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Airpots allow you to basically use half the usual sized container, meaning if you usually use five g containers you could get away with using 2 or 2.5g airpots easily.

I've been through a couple grows with 2.5 and 5g and they both could have supported much larger plants than I had in them.

A couple tips, water SLOWLY. An even saturation of the soil is what you're looking for, you don't want your water/nute mix just running down the sides and out the bottom. Also, since they do drain so well you should look to water just to the point of saturation, you don't want to see runoff, that'll be your micronutrients and other good things being leached out.

Also, get your plants in the airpots early on, you want your roots to expand in this pot. make the switch before your roots start to circle the ordinary container, you'll see tremendous root growth.

Hope this helps someone

(Edit: I have some pics of a couple large plants in airpots, theres a link to my grow in my sig. I believe pages 1-5 contain pics of airpotted plants.)

Edited by ironlung253, 29 September 2010 - 02:35 PM.


#9
deacon

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Airpots allow you to basically use half the usual sized container, meaning if you usually use five g containers you could get away with using 2 or 2.5g airpots easily.

I've been through a couple grows with 2.5 and 5g and they both could have supported much larger plants than I had in them.

A couple tips, water SLOWLY. An even saturation of the soil is what you're looking for, you don't want your water/nute mix just running down the sides and out the bottom. Also, since they do drain so well you should look to water just to the point of saturation, you don't want to see runoff, that'll be your micronutrients and other good things being leached out.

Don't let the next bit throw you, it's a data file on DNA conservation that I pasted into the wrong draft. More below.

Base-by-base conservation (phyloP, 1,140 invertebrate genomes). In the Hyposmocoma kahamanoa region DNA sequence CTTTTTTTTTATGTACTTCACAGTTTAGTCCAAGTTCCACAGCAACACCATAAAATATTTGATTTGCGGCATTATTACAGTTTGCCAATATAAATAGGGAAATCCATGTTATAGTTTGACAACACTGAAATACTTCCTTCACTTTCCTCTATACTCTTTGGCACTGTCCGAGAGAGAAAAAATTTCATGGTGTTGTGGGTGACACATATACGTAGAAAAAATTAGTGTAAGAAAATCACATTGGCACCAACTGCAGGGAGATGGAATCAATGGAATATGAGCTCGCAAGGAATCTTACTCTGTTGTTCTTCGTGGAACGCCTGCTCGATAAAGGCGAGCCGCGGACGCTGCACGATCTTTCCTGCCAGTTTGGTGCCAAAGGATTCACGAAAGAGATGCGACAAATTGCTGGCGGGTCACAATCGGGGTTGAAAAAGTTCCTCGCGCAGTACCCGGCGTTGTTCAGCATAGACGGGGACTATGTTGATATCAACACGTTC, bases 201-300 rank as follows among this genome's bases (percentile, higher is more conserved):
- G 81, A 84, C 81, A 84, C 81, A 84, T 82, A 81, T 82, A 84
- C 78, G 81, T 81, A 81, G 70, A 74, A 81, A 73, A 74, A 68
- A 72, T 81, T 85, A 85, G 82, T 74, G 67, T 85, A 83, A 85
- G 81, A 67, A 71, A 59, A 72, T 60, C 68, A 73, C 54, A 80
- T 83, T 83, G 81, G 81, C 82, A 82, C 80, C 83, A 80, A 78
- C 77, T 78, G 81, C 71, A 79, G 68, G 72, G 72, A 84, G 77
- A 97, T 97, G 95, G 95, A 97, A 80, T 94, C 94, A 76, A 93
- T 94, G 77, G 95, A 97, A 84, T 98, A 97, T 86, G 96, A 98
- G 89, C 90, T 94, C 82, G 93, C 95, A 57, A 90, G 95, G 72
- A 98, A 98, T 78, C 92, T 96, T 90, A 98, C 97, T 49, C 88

Also, get your plants in the airpots early on, you want your roots to expand in this pot. make the switch before your roots start to circle the ordinary container, you'll see tremendous root growth.

Hope this helps someone

help...thats exactly what i needed to know....thanks bro...plus reps comin'....deacon:smoke:

#10
ironlung253

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help...thats exactly what i needed to know....thanks bro...plus reps comin'....deacon:smoke:


Right on, I haven't seen many grows in the airpots, and I NEVER reply to questions like these anymore. Figured there wouldn't be too many people jumping to reply to this, due to the lack of info ya know?

#11
deacon

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Right on, I haven't seen many grows in the airpots, and I NEVER reply to questions like these anymore. Figured there wouldn't be too many people jumping to reply to this, due to the lack of info ya know?

thanks bro...know what ya mean...i pass on a bunch of treads where i could help people cause i dont wanna get involved in a meaningless shitstorm...to bad thats the mentality around here:(the air pots are awesome but too much coin now...maybe later...i'm sure your the same way i am...always lookin' to tweak the grow:hello:...this time..smart pots:smoke:

Edited by deacon, 29 September 2010 - 02:49 PM.


#12
jakrustle

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Deacon/Ironlung, man you guys gave me just what I needed. Deacon, thanks for the assumption of me being short on space because that's the problem. Every inch is important. I am short on space and want to optimize on numbers. Sounds like these pots have been good for everyone. Now, I will go with the 2.4 gal Air Pot. Real easy to transplant out of if I have to and easy to re-use and wash.

JaK

#13
LumperDawgz

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Say, I grow my plants in a 3 gallon container now. Could I grow the same size plant to harvest in a 2 gallon Air Pot or 2 gallon Smart Pot ?

JaK

Sorta. Kinda. Not really. All of the above.

What the auto-pruning nursery pots DO provide is a healthy environment for the plant rootball. This is accomplished in a couple of ways.

1. It maximizes the amount of available oxygen to the soil's rhizosphere. Since we're trying to grow and maintain aerobic microbes they need oxygen. Basic Science 101 in high school and probably maybe even middle-school.